We have several men by the name of Hugh Montgomery in my father’s tree. Some of them are many time great grandparents from whom we descend. Others are the brothers of our great grandparents. Thus, they are many times great uncles to those who descend from Matilda Montgomery Smith. Hugh III, the First Earl of Mount Alexander (1623- 1663), known also as The Viscount Montgomery was an Irish peer, appointed to command his father’s regiment in 1642. The father, Hugh Montgomery II (1597-1642) is a 8x Great Grandfather to my father. Hugh II married Jean Alexander (1606-1670).

Hugh II and Jean Alexander had four children: Elizabeth, Henry, our 8x ggf James, and Hugh III, the great uncle who stars in this story.

Hugh III was a bit of a medical miracle. His online bio reveals that he suffered a horrible fall as a child and he was severely injured.  His chest was pierced open, an extensive abscess formed, which on healing left a large cavity through which one could see his heart beating [1]. Apparently he wore a metal plate over the opening.[2] I don’t know how you keep that clean, but apparently he managed.

He was strong enough to travel through France and Italy at age twenty. He was well known by now as a medical phenom, a walking talking window on the heart, a Ripley Believe It or Not character before there ever was a Ripley. On his return home he was brought to Charles I at Oxford, who was curious to see this Montgomery kid and his chest. It is reported that Hugh III spent several days in the king’s court, probably entertaining the royals with his ‘deformity.’ [3]

It was about at this time (the Hugh III European Tour) that Hugh II died in the battle of the Irish Rebellion in Donegal, in 1642. It was at his death that his son, Hugh III, was appointed to command our 9x great grandfather’s regiment in the King’s Royal army.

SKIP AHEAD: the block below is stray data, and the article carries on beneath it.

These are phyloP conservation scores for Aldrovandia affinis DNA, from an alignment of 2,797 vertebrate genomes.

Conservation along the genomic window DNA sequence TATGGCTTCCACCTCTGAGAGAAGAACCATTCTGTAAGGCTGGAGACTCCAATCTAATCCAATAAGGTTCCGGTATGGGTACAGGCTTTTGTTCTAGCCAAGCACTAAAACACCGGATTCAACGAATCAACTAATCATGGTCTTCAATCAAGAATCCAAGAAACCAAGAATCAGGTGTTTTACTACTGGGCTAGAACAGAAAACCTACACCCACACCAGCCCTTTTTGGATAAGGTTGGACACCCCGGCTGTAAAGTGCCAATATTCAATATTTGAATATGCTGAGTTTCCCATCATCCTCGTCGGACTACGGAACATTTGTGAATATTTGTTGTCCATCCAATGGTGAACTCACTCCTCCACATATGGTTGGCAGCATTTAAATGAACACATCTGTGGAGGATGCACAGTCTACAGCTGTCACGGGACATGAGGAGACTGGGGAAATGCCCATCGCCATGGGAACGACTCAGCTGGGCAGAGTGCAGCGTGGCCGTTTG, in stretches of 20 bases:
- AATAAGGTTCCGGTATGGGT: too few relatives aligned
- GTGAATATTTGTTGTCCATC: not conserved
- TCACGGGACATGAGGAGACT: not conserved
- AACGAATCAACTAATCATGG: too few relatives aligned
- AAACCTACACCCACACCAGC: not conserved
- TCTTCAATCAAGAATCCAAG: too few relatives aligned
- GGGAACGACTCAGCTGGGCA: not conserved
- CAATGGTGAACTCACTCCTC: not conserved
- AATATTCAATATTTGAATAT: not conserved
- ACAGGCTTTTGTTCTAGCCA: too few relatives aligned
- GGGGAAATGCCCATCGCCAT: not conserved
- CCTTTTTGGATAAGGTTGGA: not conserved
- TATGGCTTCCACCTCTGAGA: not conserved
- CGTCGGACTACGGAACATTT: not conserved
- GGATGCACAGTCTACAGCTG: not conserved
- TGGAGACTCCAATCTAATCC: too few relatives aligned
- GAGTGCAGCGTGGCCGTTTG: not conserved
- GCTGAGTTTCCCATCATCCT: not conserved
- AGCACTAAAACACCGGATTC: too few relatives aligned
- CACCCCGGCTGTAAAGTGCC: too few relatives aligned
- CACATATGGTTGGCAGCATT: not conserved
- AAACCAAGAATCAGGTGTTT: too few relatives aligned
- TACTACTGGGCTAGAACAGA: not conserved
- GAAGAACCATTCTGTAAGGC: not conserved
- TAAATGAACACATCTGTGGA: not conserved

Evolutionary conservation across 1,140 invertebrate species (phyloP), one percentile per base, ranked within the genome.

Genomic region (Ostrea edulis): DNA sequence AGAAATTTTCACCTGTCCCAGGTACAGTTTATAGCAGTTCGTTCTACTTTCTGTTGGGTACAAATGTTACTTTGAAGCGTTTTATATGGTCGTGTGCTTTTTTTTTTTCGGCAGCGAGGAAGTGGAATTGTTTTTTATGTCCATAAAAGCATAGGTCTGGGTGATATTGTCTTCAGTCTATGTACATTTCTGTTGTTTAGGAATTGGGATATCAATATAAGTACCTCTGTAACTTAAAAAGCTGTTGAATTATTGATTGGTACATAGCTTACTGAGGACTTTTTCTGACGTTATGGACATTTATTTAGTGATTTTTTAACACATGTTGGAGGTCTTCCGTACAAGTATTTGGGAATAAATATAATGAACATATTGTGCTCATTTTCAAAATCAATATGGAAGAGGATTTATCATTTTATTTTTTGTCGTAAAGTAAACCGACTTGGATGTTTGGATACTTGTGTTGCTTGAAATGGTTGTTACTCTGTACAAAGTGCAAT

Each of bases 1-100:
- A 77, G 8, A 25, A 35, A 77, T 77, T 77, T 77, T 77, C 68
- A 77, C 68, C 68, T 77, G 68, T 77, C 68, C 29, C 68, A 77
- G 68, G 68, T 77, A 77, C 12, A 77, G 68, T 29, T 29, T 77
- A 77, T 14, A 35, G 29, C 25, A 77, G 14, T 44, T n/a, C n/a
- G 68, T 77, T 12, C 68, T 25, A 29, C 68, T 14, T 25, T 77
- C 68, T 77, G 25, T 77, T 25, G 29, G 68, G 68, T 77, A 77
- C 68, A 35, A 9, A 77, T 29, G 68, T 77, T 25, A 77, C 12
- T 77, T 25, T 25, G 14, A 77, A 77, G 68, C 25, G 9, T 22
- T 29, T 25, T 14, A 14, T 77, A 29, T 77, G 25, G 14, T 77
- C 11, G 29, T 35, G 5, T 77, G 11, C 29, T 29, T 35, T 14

So, let’s pause a moment and think about the implications of this in terms of Hugh’s bloodline, his place of birth and his place in Irish history. Hugh III was born in Donegal in 1623 to a Scot Irish family. His parents, Hugh II and Jean Alexander are of Broadstone, Beith, Aryshire Scotland found to the west of Edinburgh, even west of Glasgow, near the Irish Sea. The father, Hugh II, died in battle, a Celtic man giving his life for King Charles I of England. Hugh III, born in Ireland, then took over in service to the king.

Chronology is important in this story as it does tie into my compendium entitled 1638. In Chapter I, Scotland, I describe how the Scots rebell against the King’s control of the Scottish church and the reformation of the church in Scotland. Many of our Whittington ancestors, especially those found in Grandmother Sullivan’s tree were persecuted by Kings James I and his son Charles I. The rebellions among the clans of Scotland and Ireland were fierce and the Montgomeries were sent to suppress the uprisings in the north of Ireland. Hugh II died trying. Hugh III took command as the Third Viscount at his father’s death. Hugh III served under Scottish Major-General Robert Monro, who married Hugh’s mother, Jean Alexander Montgomery. Within several decades the Monro family name shows up in the heart of Westmoreland County, Virginia, in the neighborhood of Peter Smith.